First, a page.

New Ways of Working – Same Old Support?


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The pandemic continues to change the way people work. Leading up to the “big resign” as people began to decide how they wanted to work, enterprises of every size needed to rethink how they deliver support for hybrid and WFH and remote work choices. The great news is that the technology is there to support flexible digital delivery—the bad news is that too many organizations are trying to do business the way they always have.

Look at this situation: a government agency with a paper-based process that is no longer keeping their citizen-facing operations open. The only way to engage is to fax in a specific form. The workers who process the forms and answer the phones are working remotely. There is one person who goes into the office on a part-time basis to index the fax entries and distributes them into the workers’ queues. Service level agreement? Fourteen days to confirm receipt of the fax.

The pandemic has led to two negative service experiences:

  • People continue to operate manually even though remote work cannot support it
  • Call centers and other customer-facing operations are still running lean even though there are ways for them to provide the support levels they used to

There are different solutions for each of these ranging from the introduction of fully digital processes to creating working environments and pay scales that make it easier to get people, but so many people resist the change that’s needed.

Resistance is futile!

The way we work has changed, customer expectations have changed, and resistance will only cause the death of the empire! It’s time to get creative and re-imagine what service and support can look like if the tools and technology available for the last several years were actually put into use.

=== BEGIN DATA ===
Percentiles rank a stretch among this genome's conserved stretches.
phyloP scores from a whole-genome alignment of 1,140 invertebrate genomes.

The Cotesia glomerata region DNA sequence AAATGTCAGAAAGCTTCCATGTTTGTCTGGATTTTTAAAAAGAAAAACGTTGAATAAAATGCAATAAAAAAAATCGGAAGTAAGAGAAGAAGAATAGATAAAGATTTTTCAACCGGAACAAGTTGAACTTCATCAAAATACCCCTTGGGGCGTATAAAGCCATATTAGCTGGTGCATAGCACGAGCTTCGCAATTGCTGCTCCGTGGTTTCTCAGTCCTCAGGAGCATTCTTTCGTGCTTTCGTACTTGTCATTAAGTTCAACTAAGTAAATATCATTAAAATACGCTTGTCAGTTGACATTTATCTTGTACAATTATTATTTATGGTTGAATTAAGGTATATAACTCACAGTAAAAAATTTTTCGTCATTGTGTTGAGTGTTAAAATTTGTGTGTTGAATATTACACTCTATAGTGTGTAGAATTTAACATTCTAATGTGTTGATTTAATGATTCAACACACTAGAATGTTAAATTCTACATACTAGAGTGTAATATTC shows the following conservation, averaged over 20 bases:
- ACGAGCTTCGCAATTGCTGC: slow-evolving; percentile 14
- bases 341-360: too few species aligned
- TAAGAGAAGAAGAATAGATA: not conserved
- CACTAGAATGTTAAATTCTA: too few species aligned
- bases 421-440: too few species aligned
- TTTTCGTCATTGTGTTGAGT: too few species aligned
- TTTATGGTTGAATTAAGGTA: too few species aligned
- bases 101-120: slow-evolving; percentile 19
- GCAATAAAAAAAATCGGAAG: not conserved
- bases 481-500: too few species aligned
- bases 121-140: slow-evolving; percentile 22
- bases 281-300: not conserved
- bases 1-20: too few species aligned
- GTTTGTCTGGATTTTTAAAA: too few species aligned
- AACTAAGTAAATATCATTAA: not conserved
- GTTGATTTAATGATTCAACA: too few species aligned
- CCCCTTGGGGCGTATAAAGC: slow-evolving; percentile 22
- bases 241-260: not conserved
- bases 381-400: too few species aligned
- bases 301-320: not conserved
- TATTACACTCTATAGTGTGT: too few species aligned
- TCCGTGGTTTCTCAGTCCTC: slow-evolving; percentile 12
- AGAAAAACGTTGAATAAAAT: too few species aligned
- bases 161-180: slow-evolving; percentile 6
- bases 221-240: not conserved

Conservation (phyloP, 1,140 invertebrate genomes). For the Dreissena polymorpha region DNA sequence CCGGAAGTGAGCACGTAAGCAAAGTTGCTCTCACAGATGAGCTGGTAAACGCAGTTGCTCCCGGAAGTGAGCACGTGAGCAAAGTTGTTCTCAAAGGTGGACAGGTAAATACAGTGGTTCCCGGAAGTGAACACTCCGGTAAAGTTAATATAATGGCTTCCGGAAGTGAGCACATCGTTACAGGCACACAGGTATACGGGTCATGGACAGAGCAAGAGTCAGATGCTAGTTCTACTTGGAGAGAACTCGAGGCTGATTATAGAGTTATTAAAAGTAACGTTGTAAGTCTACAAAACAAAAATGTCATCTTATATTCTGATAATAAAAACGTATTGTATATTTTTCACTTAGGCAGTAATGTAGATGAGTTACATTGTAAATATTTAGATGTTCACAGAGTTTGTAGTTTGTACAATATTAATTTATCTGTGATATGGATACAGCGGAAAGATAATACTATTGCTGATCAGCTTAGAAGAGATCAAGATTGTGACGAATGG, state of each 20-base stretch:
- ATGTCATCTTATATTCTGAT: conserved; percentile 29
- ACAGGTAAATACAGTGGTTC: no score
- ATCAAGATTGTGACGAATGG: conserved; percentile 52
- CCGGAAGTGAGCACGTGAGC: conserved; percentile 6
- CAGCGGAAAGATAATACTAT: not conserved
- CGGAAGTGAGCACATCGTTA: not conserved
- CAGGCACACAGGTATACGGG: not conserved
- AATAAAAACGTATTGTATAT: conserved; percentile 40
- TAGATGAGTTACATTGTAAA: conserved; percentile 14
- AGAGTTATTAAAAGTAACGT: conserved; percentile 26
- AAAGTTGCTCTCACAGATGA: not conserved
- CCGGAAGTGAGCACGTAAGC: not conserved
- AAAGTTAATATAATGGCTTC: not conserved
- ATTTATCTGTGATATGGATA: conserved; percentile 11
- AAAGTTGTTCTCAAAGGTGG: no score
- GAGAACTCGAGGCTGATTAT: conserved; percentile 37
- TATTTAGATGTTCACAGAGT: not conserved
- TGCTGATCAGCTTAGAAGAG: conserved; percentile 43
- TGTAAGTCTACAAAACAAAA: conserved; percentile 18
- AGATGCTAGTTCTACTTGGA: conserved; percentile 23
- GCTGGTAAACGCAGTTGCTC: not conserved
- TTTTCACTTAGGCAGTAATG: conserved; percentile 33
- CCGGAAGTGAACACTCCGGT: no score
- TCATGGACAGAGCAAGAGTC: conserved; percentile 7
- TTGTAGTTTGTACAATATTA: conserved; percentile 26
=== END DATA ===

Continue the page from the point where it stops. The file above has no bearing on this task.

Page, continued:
What should support look like now?

Regardless of the industry or the type of support, internal or external, organizations need to change the way they provide support. There are several key factors to consider:

  • Omni-channel support and customer/employee journeys: every customer or employee will choose the support journey that best suits them, and stopping them from doing so impacts their support experience.
    • Enable the people who like the phone to get support.
    • Make it possible for digital lovers to get online support. Ensure all operations can be done digitally or manually.
    • Provide face-to-face, on-demand opportunities (yes, even internally)

Enable your customer to choose the journey that works for them, even if it means someone creates the digital records on their behalf.

  • Automate all support operations: That fax machine issue? Easily fixed with an e-fax solution that can be managed remotely. If all office operations are shut down, manual processes require automation immediately. As staff shortages occur, automating repetitive and manual uninteresting work enables leads to more engaged employees as their work becomes more valuable. There are many areas in which these opportunities show up: